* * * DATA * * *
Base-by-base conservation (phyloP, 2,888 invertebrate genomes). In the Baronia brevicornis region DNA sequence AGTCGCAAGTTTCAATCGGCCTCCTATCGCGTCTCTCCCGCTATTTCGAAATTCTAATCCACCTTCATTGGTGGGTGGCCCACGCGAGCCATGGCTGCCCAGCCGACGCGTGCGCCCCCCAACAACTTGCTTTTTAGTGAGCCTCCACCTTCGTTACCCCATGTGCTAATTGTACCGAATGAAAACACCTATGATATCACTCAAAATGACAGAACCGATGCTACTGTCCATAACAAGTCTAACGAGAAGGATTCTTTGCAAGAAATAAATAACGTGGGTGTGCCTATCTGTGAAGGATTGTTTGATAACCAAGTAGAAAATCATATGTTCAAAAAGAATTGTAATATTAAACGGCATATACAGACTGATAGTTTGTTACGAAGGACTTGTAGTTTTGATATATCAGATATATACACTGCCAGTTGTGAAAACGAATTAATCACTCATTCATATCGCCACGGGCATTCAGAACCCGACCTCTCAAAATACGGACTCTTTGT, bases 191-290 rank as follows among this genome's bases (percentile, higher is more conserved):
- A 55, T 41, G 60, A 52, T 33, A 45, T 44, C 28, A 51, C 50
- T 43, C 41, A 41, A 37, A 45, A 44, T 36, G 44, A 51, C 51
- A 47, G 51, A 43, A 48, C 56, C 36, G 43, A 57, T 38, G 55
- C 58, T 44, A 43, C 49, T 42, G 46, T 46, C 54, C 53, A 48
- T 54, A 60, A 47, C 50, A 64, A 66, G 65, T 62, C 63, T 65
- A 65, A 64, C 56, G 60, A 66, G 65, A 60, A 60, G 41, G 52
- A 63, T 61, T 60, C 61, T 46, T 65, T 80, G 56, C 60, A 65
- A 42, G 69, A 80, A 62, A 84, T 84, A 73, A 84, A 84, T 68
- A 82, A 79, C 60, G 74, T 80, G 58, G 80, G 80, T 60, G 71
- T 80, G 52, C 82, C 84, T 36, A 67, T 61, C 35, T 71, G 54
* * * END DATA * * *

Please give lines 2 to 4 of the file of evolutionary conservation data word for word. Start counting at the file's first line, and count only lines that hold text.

- A 55, T 41, G 60, A 52, T 33, A 45, T 44, C 28, A 51, C 50
- T 43, C 41, A 41, A 37, A 45, A 44, T 36, G 44, A 51, C 51
- A 47, G 51, A 43, A 48, C 56, C 36, G 43, A 57, T 38, G 55